Rhetoric can be defined as the art of discourse, through the means of effective speech or writing. Much of my knowledge on rhetoric is rather new, and something that I hadn’t delved into much prior to college. However, since I’ve been in college, rhetoric has become central in my academics, and everyday life.
The art of meaning is one that deeply fascinates me, as I have hinted at in many of my other blog posts. I spoke of Toni Morrison a few times, quoting her conclusion that “we do language”, which is very, very true. Language is a responsibility, and all words hold meaning, some even hold several. The author of this weeks reading notes this, explaining in the beginning of his piece how small differences in translation can yield completely different outcomes. Kress goes on to note that “choice of mode can have profound effects on meaning”, something which I have noticed and been fascinated with for a long time.
Rhetoric, persuasion, communication–all are now not only central in the written world, but the digital world as well. Advertisements, for example, have modes of transcription down to a science. Sometimes, I’ll even notice an advertisement psychoanalyzing me before I can even process it myself; similarly to how Kress was “seduced” upon the extra “e” in the “Grille” sign in the airport terminal.
People perceive things in different ways, and the human mind works in a colorful and complex way. Different people can perceive things differently, which is why accomplishing effective rhetoric can often be difficult to master. Aside from content, different mediums can hold different transcriptions. One thing that is said three different ways-in a song, a book, and on a website-could have three totally different translations. Kress notes, however, that written information is often more fixed than visual, which I would agree with, and fondly. I think visuals leave more up for interpretation, and that way, the viewer gets far more out of the conclusions they are able to draw. However, this can also be dangerous, as it can never fully be ensured what that viewer is going to see.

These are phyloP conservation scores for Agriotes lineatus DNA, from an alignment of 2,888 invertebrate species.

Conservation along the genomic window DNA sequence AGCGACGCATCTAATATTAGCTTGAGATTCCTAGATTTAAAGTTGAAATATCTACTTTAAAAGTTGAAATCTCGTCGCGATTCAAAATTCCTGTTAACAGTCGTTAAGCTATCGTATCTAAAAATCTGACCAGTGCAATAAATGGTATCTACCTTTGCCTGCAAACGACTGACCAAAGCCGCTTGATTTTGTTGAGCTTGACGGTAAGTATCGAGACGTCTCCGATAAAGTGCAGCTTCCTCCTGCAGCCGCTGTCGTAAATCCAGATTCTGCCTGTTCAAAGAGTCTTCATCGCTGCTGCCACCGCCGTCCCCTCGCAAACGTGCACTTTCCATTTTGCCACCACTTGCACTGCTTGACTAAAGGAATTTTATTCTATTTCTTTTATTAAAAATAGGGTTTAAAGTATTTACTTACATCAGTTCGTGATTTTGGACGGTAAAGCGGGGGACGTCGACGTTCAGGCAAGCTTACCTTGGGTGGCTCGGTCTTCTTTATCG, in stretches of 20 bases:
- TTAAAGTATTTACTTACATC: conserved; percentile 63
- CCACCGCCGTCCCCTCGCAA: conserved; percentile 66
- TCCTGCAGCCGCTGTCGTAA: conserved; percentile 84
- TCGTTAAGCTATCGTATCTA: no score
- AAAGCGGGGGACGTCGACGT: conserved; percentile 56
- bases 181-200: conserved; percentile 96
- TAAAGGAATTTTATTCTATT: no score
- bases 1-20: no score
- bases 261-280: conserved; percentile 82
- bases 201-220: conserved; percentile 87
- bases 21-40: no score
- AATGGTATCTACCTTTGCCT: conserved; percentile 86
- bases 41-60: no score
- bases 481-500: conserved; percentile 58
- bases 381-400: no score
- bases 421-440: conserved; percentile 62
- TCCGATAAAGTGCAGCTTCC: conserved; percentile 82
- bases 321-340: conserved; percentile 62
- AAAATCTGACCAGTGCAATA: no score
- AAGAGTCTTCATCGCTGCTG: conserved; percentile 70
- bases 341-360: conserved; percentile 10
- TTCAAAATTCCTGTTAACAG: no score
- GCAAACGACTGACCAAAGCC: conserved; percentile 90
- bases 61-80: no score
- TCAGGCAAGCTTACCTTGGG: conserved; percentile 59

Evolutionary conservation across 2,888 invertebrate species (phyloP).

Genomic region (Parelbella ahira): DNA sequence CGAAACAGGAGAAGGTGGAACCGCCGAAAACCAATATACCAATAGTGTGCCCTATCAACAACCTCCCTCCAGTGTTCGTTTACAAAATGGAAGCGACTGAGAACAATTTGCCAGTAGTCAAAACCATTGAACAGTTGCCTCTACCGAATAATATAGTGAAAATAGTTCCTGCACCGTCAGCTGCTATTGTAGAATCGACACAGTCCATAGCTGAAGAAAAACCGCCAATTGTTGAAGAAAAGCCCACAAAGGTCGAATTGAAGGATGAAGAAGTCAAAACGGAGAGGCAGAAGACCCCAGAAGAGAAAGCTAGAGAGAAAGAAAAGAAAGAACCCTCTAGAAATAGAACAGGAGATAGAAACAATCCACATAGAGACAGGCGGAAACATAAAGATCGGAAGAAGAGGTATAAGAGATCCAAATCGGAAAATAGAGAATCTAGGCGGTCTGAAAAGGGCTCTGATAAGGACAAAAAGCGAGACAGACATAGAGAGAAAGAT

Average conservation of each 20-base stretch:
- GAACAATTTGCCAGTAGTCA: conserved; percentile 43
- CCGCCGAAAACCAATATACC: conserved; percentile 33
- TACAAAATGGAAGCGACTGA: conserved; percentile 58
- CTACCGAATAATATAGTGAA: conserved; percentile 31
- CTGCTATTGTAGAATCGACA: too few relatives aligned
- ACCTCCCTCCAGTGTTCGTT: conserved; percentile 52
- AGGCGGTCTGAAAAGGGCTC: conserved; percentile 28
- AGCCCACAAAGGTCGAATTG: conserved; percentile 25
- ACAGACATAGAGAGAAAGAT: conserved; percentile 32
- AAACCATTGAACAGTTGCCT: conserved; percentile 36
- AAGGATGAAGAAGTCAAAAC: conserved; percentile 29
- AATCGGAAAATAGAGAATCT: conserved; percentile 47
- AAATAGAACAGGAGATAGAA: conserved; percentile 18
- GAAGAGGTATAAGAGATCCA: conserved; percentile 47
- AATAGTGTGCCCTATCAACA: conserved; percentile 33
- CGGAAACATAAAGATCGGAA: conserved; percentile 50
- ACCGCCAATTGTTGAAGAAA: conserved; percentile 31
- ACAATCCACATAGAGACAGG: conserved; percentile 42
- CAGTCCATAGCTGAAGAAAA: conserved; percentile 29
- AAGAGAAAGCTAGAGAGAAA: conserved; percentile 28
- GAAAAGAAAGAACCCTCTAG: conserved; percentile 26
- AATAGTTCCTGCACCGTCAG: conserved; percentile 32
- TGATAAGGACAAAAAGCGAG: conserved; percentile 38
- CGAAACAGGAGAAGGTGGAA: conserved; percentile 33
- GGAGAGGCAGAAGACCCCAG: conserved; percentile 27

I think that visual rhetoric can be powerful because visuals often help tie together corresponding ideas, and enable people to have a sort of “starting place” for their imagination-or what they are going to get out of the visual. I definitely think that there are ways at comprehensively getting an effective visual that is widely understood, much like how the “grille” sign would appeal to many people for its lush complexity, and I think that is honestly, really cool.